I think Gandhi was not impressed by any of these ideologies. He was not a religious fanatic or a cultural revivalist, and he was not committed to the idea of absolute reason. What I find interesting in Gandhi is that he kept a place for doubt and suspicious irony (and even self-paranoid) in his mind. From the general to the saint, Gandhi’s elevation came in different stages. After qualifying as a barrister and settling in South Africa, with his fight for the equality of the race, his first trend was legal. He knew his mind and his beliefs were his main strength. He had the ability to humiliate and oppress his rivals with his concept of spirituality, and he suffered many times to change his opponent’s mentality from anger to embarrassment.

The tactics changed with apathy from the aggressive campaigns of rulers, because they worked hard to pedal. ‘Civil Disobedience’, ‘Swadeshi’ came in as movements to reduce the rulers’ revenue, ‘Dandi March’ against an illegal ‘salt tax’, and finally, in 1942, when England was drowning because of the war, he bounced for a ‘knock-out’ by declaring ‘Quit India Movement’. The British had no option other than to call national leaders to negotiate the promise of independence, but there was a demand for cooperation in the ongoing war until they won. Did Gandhi leave out considering serious penalties in this phase? Because later, ‘freedom’ gave space to fights for leadership and incited communal tension.

Weakening England and its allies were to go against his philosophy of universal human equality and to give Nazism a chance. By then there was another well-defined vision that he had developed. It was the wish that if the British left, we should take part in the war as their ‘friends’. Violence, destruction, suffering cannot be prevented. War can be for greed, shelter, or revenge. If it’s not preventable, the knowledge of the last message applies. Even then the bloodshed during partition was painful.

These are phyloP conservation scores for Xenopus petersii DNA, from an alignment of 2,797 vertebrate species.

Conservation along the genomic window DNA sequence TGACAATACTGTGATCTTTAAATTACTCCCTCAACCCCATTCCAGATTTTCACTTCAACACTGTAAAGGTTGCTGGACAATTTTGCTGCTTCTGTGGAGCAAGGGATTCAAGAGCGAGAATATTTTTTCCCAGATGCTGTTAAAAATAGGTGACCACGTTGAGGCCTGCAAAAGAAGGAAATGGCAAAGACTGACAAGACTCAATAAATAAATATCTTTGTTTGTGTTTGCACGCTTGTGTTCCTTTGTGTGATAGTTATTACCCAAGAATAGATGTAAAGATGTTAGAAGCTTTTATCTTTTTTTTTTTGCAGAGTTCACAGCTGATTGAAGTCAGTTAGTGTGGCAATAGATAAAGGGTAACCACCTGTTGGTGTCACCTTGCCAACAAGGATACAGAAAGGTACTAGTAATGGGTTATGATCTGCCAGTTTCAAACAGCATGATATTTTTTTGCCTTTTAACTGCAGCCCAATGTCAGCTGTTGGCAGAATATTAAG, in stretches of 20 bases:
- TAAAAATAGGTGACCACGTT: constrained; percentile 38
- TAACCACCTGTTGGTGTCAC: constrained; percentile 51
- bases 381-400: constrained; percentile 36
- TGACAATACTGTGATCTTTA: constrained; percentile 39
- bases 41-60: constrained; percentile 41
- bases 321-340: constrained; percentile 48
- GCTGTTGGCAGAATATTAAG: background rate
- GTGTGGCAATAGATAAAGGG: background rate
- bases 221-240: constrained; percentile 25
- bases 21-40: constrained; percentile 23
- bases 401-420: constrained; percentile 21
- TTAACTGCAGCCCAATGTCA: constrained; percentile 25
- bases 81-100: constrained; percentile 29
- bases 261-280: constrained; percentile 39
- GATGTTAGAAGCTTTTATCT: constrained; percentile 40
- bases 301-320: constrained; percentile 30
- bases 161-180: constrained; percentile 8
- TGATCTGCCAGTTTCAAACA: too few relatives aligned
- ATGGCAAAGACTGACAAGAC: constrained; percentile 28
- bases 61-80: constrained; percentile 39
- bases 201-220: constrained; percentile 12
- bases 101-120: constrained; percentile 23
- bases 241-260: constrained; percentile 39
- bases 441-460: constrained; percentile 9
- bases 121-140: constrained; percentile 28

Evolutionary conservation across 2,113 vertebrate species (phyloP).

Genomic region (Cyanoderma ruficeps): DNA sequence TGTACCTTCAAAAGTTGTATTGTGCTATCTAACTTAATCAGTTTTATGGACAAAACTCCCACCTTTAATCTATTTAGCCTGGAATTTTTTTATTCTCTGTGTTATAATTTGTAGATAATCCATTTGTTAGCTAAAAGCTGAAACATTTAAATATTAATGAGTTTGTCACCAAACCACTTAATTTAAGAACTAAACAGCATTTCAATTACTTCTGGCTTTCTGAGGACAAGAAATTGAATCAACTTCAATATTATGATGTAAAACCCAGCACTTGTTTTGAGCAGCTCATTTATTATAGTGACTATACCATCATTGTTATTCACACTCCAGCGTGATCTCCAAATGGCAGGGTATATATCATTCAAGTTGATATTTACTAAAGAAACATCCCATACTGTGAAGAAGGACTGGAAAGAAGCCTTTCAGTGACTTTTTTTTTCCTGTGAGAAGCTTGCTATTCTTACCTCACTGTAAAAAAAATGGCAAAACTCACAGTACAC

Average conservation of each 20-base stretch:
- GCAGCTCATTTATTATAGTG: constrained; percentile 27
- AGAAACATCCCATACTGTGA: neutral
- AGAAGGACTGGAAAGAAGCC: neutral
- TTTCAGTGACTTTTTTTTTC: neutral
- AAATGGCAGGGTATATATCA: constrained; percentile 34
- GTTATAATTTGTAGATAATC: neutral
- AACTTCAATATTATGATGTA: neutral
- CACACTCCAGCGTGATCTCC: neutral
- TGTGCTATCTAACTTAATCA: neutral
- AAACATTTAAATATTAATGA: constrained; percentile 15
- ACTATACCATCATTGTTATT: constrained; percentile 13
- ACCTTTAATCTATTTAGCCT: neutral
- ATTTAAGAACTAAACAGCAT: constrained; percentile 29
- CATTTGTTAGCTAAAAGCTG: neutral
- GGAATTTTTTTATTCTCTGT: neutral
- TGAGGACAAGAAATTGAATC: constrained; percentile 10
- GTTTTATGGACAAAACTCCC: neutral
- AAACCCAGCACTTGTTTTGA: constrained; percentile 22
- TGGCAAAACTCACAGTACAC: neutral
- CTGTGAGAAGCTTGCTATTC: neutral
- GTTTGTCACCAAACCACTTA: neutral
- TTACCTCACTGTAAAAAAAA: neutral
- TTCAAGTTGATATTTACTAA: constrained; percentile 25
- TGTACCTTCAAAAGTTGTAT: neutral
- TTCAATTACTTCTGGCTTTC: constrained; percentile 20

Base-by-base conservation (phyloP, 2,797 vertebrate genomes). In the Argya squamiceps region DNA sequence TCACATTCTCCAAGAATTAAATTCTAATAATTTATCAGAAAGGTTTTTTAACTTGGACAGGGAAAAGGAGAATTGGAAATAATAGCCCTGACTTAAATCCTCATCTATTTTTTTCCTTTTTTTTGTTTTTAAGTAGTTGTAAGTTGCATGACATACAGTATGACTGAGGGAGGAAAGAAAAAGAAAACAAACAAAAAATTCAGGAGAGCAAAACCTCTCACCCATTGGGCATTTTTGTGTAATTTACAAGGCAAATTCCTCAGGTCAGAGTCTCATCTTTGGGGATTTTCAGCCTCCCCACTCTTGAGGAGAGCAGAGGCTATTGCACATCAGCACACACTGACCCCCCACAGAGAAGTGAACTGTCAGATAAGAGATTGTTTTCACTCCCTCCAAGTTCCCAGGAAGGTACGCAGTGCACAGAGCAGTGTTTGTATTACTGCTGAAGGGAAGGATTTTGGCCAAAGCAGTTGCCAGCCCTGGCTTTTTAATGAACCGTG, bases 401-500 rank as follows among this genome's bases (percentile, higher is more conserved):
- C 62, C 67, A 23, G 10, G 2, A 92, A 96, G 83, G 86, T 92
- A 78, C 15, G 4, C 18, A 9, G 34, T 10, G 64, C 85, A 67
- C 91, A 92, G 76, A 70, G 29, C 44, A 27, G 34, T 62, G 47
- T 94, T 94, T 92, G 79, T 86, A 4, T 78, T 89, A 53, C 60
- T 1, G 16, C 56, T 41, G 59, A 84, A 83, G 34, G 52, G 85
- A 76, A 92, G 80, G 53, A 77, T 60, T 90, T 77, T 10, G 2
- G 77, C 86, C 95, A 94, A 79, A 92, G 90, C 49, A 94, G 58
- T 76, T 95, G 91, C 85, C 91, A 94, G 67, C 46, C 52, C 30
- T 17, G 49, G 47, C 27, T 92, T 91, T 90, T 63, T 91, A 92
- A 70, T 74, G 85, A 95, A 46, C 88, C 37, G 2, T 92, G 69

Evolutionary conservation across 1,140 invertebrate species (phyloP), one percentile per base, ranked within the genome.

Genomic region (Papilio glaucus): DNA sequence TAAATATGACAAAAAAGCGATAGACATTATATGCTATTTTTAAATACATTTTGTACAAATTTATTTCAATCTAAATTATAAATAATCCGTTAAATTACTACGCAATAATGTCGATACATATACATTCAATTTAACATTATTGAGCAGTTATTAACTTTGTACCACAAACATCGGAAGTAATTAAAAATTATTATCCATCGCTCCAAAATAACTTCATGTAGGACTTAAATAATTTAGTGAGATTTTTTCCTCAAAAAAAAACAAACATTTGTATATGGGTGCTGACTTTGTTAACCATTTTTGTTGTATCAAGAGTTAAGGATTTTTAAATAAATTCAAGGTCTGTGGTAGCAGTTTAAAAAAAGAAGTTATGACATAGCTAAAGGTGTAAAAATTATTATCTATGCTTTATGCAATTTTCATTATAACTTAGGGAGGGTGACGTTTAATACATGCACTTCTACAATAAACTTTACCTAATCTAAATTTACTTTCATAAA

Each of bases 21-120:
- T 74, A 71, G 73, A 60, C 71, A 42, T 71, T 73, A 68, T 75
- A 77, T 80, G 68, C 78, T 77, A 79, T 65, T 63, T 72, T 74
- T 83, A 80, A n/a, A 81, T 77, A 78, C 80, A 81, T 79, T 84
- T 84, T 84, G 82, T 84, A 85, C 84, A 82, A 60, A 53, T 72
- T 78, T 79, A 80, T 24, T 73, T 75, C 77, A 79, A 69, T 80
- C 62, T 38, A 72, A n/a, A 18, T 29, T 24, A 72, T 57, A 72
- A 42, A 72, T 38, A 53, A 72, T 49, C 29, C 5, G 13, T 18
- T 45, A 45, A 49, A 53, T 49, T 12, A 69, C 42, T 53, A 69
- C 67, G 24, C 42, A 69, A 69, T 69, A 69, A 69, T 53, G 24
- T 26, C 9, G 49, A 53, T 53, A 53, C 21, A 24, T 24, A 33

In the first decade of the 20th century, he landed on the Indian soil. His strategy was already successful in South Africa, and he knew that non- violence was the tested path to unite India once again. He educated himself about the social stigmas in the society, rural economy, and the common man’s thinking. He studied the high instability of microeconomics at the village level. Economics and self-reliance were essential to lead a winning campaign. It made them the greatest marketers of all time. Trademark ‘Khadi’ is still the dress code of Indian politician, sans propaganda – what would this say regarding the big vision? He was quite clear about strengthening the economy and encouraging self-reliance for fighting national aggression.

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An ambassador and trained facilitator under Eco Femme (a social enterprise working towards menstrual health in south India), Sanjina is also an active member of the MHM Collective- India and Menstrual Health Alliance- India. She has conducted Menstrual Health sessions in multiple government schools adopted by Rotary District 3240 as part of their WinS project in rural Bengal. She has also delivered training of trainers on SRHR, gender, sexuality and Menstruation for Tomorrow’s Foundation, Vikramshila Education Resource Society, Nirdhan trust and Micro Finance, Tollygunj Women In Need, Paint It Red in Kolkata.